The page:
The hidden “armor” found in the skin of a giant ground sloth
Argentinian scientists used X-rays on a 13,000-year-old sloth skin and discovered thousands of tiny bones on the inside.
After having managed to determine the precise age of the famous mummified skin of a Mylodon (an extinct species of giant ground sloth) the same scientists continue their quest to further understand this ancient animal. This well-preserved skin was found on a scientific expedition, led by the Museo de La Plata (UNLP) at the end of the 19th century and continues to shed some fascinating results.
The scientists applied a rare diagnostic technique in the study of paleontological remains: X-rays. The results of the analysis, which have just been published in the Journal of Morphology, allow us to infer previously unknown aspects of the biology and evolution of the huge sloth Mylodons.
The skin is 13,200 years old and is only a portion of an animal whose largest specimens reached more than one ton in weight and three meters in length. It is believed that the ideal conditions of the cave in which it was found led to its excellent degree of preservation (which includes mummified hair and other soft parts).
The pattern of the bones
Embedded in the skin is a layer of thousands of small bones ranging from the size of a lentil to 2 centimeters in diameter. These well-ordered structures caught the attention of the study authors, who decided to X-ray it using portable equipment for veterinary use. “This feature of the skin of the giant sloths was already known about, but it was thought that these bone pieces were scattered at random, but we discovered that they are arranged according to a pattern,” says Néstor Toledo, CONICET researcher at the Faculty of Natural Sciences Museum of the National University of La Plata (FCNyM, UNLP) in Argentina.
Thus, in the four radiographs taken, these tiny bones (called ossicles) – were shown to form rows or bands in some areas, and rosettes or stars in others. When looking for bibliographic references that could complement these observations, they found that, without knowing it, they applied the same technique that Wilhelm von Branco had used over a century before.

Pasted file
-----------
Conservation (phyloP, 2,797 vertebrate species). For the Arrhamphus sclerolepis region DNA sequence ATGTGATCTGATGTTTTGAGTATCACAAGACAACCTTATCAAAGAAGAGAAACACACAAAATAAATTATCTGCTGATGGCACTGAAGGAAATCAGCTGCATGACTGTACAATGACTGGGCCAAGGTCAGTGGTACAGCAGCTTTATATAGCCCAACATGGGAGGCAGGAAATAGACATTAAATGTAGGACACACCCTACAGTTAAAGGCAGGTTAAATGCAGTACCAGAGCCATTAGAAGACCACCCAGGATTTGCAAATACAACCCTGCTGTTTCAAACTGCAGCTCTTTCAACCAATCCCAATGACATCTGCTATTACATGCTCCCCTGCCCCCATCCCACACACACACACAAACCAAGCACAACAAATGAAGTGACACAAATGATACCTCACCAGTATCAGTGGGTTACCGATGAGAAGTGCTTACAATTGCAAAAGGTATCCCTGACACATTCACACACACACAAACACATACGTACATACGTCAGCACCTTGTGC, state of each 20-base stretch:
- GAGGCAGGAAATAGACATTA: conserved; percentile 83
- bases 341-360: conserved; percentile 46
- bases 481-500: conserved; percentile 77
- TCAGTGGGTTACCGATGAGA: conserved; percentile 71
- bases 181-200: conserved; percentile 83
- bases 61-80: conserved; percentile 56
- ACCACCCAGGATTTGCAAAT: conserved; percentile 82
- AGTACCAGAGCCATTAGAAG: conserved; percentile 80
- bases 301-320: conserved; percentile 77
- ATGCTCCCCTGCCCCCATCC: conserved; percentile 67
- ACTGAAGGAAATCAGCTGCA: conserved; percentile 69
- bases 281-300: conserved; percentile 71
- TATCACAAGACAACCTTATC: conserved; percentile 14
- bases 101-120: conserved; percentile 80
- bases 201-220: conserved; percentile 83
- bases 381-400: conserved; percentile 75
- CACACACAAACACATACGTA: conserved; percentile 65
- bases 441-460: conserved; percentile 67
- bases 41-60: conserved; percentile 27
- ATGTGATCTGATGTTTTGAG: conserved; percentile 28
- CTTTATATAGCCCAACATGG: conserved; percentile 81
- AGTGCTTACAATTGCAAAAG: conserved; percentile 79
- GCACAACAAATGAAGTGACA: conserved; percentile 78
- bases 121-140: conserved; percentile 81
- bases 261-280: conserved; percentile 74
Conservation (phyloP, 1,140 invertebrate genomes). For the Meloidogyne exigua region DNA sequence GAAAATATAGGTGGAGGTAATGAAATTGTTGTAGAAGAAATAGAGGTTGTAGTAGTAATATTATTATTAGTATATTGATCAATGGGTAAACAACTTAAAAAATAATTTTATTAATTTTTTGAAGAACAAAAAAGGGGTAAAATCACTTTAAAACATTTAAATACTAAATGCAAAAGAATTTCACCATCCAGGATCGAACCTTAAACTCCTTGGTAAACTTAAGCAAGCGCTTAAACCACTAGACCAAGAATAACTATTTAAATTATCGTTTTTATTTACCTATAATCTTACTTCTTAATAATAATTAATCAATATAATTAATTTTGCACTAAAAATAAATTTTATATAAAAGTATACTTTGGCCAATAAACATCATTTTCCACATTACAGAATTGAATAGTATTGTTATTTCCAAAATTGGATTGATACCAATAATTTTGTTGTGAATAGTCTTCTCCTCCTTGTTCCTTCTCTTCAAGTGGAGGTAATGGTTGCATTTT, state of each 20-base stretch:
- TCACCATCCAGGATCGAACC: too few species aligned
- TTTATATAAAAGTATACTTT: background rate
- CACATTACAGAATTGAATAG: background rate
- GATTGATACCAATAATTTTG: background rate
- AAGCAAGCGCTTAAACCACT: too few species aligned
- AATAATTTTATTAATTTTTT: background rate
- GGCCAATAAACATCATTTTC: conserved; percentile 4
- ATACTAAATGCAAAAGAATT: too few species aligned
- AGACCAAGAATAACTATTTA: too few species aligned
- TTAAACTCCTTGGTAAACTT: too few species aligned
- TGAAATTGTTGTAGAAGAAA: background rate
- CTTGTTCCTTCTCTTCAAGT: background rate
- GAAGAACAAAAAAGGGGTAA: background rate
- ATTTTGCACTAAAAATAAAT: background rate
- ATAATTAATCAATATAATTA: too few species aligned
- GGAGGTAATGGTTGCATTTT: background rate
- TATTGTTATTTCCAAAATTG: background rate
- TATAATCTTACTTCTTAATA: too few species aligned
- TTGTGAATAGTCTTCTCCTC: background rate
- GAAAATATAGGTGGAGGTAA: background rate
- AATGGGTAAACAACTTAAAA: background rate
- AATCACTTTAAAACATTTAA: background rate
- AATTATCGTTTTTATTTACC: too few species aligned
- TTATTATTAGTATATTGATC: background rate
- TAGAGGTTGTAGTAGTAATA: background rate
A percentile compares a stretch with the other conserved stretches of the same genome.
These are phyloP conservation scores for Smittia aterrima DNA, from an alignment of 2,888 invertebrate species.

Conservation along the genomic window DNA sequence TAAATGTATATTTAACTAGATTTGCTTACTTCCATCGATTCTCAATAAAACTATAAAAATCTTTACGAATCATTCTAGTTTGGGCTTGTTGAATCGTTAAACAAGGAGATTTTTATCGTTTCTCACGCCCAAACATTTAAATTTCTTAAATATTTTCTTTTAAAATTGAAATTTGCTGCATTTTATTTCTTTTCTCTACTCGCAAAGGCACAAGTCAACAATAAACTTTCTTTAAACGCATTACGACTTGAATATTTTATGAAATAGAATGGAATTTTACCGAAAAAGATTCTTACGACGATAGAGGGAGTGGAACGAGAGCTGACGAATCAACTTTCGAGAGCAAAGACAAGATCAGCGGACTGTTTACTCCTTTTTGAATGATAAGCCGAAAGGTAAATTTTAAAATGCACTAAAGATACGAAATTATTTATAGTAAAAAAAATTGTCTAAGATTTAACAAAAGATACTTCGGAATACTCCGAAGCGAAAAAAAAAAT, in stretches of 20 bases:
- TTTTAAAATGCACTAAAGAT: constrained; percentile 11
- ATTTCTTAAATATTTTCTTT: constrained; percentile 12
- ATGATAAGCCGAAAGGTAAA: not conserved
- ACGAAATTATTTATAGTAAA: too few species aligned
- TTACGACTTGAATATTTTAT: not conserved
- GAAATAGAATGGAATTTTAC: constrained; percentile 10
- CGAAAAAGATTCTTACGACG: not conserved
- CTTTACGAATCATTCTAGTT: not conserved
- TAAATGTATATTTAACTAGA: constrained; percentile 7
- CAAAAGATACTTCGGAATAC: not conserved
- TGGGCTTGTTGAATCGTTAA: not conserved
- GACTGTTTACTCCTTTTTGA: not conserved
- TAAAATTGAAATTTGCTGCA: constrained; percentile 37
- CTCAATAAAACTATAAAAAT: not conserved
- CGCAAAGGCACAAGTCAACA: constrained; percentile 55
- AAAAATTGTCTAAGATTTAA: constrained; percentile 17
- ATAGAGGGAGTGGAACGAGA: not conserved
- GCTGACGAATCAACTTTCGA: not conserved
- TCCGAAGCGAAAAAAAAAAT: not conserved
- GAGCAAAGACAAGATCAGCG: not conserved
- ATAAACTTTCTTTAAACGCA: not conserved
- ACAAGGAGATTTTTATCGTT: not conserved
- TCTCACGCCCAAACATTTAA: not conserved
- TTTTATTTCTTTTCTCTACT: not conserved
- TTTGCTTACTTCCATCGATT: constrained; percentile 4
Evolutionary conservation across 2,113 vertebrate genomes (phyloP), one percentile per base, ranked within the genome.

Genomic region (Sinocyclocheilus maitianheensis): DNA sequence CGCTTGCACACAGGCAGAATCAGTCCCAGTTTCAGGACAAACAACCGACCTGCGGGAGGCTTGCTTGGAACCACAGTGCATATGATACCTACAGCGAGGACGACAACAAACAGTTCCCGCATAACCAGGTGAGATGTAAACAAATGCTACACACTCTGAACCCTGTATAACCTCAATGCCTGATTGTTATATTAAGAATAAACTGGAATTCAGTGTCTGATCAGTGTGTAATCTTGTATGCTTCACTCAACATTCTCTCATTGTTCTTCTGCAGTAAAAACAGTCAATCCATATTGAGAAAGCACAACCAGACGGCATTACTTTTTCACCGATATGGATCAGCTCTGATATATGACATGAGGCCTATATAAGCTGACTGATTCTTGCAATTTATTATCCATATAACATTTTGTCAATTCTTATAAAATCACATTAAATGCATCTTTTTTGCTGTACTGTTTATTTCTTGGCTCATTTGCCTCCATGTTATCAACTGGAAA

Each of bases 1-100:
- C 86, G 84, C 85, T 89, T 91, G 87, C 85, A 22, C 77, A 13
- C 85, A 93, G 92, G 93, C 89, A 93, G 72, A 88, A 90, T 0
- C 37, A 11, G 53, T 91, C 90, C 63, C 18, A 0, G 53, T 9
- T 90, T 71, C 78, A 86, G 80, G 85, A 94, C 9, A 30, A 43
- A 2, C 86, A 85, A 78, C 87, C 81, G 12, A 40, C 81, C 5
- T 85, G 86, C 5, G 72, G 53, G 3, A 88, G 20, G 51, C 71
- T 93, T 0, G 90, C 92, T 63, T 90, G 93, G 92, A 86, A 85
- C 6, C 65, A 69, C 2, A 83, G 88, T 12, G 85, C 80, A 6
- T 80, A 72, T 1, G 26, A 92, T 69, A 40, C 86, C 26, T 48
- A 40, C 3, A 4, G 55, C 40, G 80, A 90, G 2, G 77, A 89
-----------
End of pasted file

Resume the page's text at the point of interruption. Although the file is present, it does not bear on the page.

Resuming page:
Wilhem von Branco was a German scientist who published a report on X-ray analysis in 1906. X-ray technology had just been discovered a decade before, and he applied this new technology to different paleontological pieces, among which, coincidentally, was another Mylodon skin preserved in the Natural History Museum in Berlin.
To the great surprise of Toledo and his colleagues, von Branco had also noted the same patterns in the skin bones of the Mylodon that they were now seeing.
“By superimposing von Branco’s radiographs with ours, we came to understand that the rosette structures would be located in the area of the spine and its surroundings, while the row ones would be located on the sides and near the legs.”
“With this information, we began to discuss the probable functional reasons for these positions, thinking of those bones as a kind of armor that would still enable movement,” describes Toledo.
Therefore, the skin over the parts of the body that needed greater flexibility (such as the armpits or the belly) could fold or wrinkle, while other parts benefitted from a more rigid structure. All these conjectures raised a new question: Why did these animals have such thick skin that was reinforced with these small bones?
An actual armor?
“The strongest hypothesis regarding the function of this dermal skeleton is related to defense against other organisms: firstly, possible predators, but also individuals of the same species during combat (such as competing males) based on the behavior of some current mammals,” explains Alberto Boscaini, CONICET researcher at the Institute of Ecology, Genetics, and Evolution of Buenos Aires (IEGEBA, CONICET-UBA).